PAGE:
First time wedding cake

by Tina

Hi there!

I'm so excited to have found your website! I really hope you can help me. I'm making a wedding cake for my friend in two weeks and this is my first time making one.
I have quite a bit of experience when it comes to baking..its just the construction of the cake I am a bit worried about.
One tier has to be carrot cake, another vanilla and the last chocolate. They really want the carrot to be the bottom tier but it is quite moist and I am not sure if it will be able to hold up?

Also I am thinking of using separator plates and locking pillars between each layer do you have any experience with that?

I think that's about it for now.. I appreciate your help!

Hi Tina, I understand your concerns all too well. LOL I will never forget my first wedding cake and how nervous I was.

As long as you get your cakes nice and cold in between steps you will be fine with the carrot cake on the bottom.

*Tip for carrot cakes -If you are filling it with cream cheese icing, pipe a border or dam of buttercream around the layers before filling. This will act as a glue to hold your layers in place when chilled. (I have found that cream cheese filling is on the gooey side) Same goes for any other cakes with fillings which are not firm enough.

The use of dowels within each cake will support the one above it. I have done many pillared cakes over the years so I can help with that too.

Make sure you have a strong base for your bottom tier. If it is a large heavy one get a board cut for you.

Each cake
needs to be on a cardboard round and firm (cold)

The bottom and middle tier get wooden dowels that will act as supporters for the cake above, you will do this if it is pillared as well.

Place the dowels in a circular pattern within the cakes, measure and cut. I use straws - so much easier to work with - but if your cake is very heavy go with wooden dowels at least on the bottom one.

One larger dowel will go through from top to bottom if your cakes are stacked. Sharpen the ends of the dowels so they can be pushed into the cakes. ( I use a knife to sharpen them )

If you are using pillars and plates then the bottom and middle tiers get a plate on top in which the pillars will snap into and the middle and top tiers will be sitting on a plate for the pillars as well.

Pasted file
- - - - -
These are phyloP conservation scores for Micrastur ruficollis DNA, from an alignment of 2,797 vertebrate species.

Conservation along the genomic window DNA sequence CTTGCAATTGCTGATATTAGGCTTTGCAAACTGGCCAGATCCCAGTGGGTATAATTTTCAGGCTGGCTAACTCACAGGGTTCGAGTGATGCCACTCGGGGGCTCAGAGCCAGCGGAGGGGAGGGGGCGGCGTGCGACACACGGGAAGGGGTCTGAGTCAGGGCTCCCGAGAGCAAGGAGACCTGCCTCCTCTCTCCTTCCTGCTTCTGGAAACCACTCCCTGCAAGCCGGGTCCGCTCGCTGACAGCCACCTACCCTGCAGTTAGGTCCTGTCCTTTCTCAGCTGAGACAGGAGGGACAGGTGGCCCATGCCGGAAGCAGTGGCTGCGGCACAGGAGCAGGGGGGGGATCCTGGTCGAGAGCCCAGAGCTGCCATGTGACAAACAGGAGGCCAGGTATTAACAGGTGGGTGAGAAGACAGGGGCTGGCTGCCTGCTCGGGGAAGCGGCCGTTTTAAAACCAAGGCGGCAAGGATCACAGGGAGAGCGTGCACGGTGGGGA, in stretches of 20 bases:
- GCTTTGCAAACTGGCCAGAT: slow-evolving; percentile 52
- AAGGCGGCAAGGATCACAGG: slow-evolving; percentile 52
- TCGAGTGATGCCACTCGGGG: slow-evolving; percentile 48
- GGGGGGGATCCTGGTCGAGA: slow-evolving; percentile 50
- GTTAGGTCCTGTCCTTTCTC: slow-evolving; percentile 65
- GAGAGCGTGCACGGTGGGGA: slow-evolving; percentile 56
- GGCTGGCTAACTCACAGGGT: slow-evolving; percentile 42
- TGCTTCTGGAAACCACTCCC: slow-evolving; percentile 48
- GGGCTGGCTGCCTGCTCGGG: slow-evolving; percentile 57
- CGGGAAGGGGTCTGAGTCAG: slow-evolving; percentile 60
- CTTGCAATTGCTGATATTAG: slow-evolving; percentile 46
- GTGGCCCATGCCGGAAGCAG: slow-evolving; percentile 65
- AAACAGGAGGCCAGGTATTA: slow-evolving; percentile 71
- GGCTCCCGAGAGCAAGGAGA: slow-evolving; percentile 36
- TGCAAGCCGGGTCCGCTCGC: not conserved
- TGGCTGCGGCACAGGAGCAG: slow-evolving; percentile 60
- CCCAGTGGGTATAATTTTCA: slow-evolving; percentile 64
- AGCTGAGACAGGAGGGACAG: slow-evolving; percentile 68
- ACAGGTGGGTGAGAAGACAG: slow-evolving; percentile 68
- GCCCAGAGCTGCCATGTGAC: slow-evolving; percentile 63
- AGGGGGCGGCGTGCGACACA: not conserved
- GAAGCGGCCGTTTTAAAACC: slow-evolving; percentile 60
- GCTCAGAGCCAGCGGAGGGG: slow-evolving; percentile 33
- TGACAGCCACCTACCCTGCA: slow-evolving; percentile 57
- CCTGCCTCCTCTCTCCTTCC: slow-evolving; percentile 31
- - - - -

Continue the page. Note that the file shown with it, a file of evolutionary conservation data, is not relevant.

*Tip: hot glue the cakes to the plastic plates. I like to use plates that are a size larger than the actual cake. So if it is a 6 inch cake the plate should be an 8 inch plate, this way you will have room for a border.

Take a look at Cake Stackers

They will make your cakes level and easier to deliver in one piece, with less stress.

My review of them is on this page about cake stands.

I hope that helps you. Don't hesitate to come back with more questions or details to the answer. And please post a picture and story about it here on the site. We would love to see the finished cake.

You can use the comments section at the bottom of this page if you want to to keep this thread going.


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Jan 14, 2011
by: Anonymous

Thank you so much for you help!

Just a few more questions.. when you pipe a border of buttercream in the cake layer to keep the filling in place, how do you then cut your pieces when it is being served? ..wont someone get a piece with buttercream and a little filling?

Also, i just made a vanilla cake with raspberry buttercream filling.. but the filling really didnt turn out too well. Do you have a good recipe for that?

And last.. i am covering the cake in swiss meringue buttercream and i did a practice run through.. however i noticed when i used a knife with a little warm water to smooth over the last bit it turned yellow in the fridge.. do you know why that is and how i can prevent that?

Thanks again!

Jan 15, 2011
More Answers
by: Lorelie

Hi Tina,

When you pipe the dam make it as narrow as you can. The people who get that piece will get more of the buttercream, but that is not such a bad thing.

Buttercream is delicious with carrot cake or any other cake for that matter. I think it is important to make sure the cake stays together and looks as perfect as possible.

You could supply the caterers with some extra filling to dollop or pipe onto those pieces. Or if you will be attending ask them if you can do that just to make sure it gets done.

Having said all of that you can get away with not doing the dam if you use a filling that is firm enough.

For raspberry filling add raspberry jam or preserves to buttercream and you will have a delicious, easy and firm filling.

The yellowing is due to the heated spatula which you may have to forego. That's the best answer I can give you on the buttercream. I hope that helps.

And anyone reading this post please join in and lend a tip or two.

My way is not the only way :-)

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